We find ourselves in a time of reflection globally. The pandemic has taken our routines and shaken them, which for some of us has resulted in more time at home. Time to take a step back and look at our lives, our homes and our possession’s through a new lens.

Lots of people have used some of their newly found time to look through and clear out their wardrobes. This task can uncover all sorts of things, clothes we have never worn, trousers that have not fitted us for twenty years and no doubt garments that have become broken or damaged. Does this sound familiar?!

A pile of colourful clothing

In the UK we consumers discard around a million tonnes of textiles per year (source)and around three thousand tonnes of this textile waste is found in our household rubbish bins. Of that textile waste, 20% ends up in landfill and the other 80% is incinerated (source)

Increasing the lifetime of our clothing is one of the most powerful actions we can take in terms of reducing the environmental impact of our wardrobes.

An info graphic of a carbon statistic

So, I reckon that now is a better time than ever to start fixing those clothes that are lurking in our wardrobes. I make this sound like a simple task, and I can already hear you saying that you can’t sew, or you wouldn’t know where to start…. But you can sew, and I am here to tell you where to start!!

Before we get going, I want to introduce or reintroduce you to the Japanese concept of  Wabi-Sabi. Traditionally in the western world we have regarded perfection as beauty, this can be seen in everything from our grand architecture to the produce we choose in the supermarket and the way that we readily discard items that we deem to be broken. Imperfection is regarded as inferior and non-desirable.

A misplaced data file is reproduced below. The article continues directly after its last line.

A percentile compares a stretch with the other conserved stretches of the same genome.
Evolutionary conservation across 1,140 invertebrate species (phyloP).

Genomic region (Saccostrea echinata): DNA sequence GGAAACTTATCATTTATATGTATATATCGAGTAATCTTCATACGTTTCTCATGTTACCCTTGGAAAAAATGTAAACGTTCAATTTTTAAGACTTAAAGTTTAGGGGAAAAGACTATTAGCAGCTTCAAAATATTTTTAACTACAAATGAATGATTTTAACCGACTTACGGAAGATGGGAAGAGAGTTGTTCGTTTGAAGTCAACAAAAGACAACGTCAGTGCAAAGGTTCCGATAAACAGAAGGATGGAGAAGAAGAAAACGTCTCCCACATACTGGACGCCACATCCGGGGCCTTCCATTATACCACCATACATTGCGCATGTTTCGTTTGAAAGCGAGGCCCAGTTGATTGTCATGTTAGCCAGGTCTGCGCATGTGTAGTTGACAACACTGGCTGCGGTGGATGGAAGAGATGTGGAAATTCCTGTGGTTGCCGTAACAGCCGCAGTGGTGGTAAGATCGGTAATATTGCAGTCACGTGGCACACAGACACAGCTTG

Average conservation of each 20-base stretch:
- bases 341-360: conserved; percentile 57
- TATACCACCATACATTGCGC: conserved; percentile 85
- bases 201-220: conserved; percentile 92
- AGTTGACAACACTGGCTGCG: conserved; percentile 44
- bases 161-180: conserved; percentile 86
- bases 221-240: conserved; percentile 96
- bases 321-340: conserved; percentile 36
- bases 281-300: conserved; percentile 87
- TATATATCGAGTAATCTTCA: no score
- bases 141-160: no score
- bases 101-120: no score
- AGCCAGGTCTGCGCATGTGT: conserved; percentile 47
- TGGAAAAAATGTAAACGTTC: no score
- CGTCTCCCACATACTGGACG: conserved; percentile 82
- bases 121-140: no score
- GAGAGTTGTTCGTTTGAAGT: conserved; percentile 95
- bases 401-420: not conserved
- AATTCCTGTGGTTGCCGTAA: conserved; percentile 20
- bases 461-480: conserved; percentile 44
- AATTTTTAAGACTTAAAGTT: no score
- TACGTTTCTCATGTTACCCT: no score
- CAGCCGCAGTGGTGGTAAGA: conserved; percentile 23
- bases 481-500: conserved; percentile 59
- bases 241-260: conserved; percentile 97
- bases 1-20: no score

Wabi-Sabi is the exact opposite of this western ideal, it is the recognition of imperfection as beauty. Wabi-Sabi celebrates the imperfections, the signs of use and the art of repair within objects. Each mark left, or crack that is glued back together tells a story about that item.

It is this concept of the beauty in imperfection that I want you to keep in the forefront of your mind as you are fixing your clothes. Have fun with it, make your repair visible and make it tell a story. This action can be so empowering and inspirational in starting conversations about the way we regard our possession’s and the downfalls that our material culture has produced.

So, let’s get fixing! These are the things you will need:

  • An item of clothing to fix
  • A needle
  • Thread
  • Spare fabric (if patching a hole)
  • The concept of Wabi-Sabi in your mind!!

I believe that most households will already have the items listed above, however if you do not and you are going to struggle to get these items during the lockdown then please hang on and get fixing when possible. Alternatively reach out to your community, whilst observing social distancing, it’s quite possible that a neighbour will be able to lend you the things you need. Perhaps you could even turn the event of fixing your clothing into a shared experience with family or friends over a video call!

Here is an example of a visible mend that I have completed this week:

Fabric, scissors and a reel of cotton
Hand stitched repair on a top

I have had this top for around 15 years, and I love it dearly, but last year during my summer holiday, I picked my niece up and her foot got caught in the pocket which resulted in a fairly large tear! It’s a funny memory and it was a simple fix that in my opinion has added even more beauty and character to one of my favourite items of clothing!

I hope that this has inspired you to get fixing. There are loads of videos online sharing more in-depth tutorials and techniques too so have a little look around for more advice if you wish! If you want to share your stories and pictures of your repairs with me then just comment below or send me an email, I’d love to see how you embrace this!

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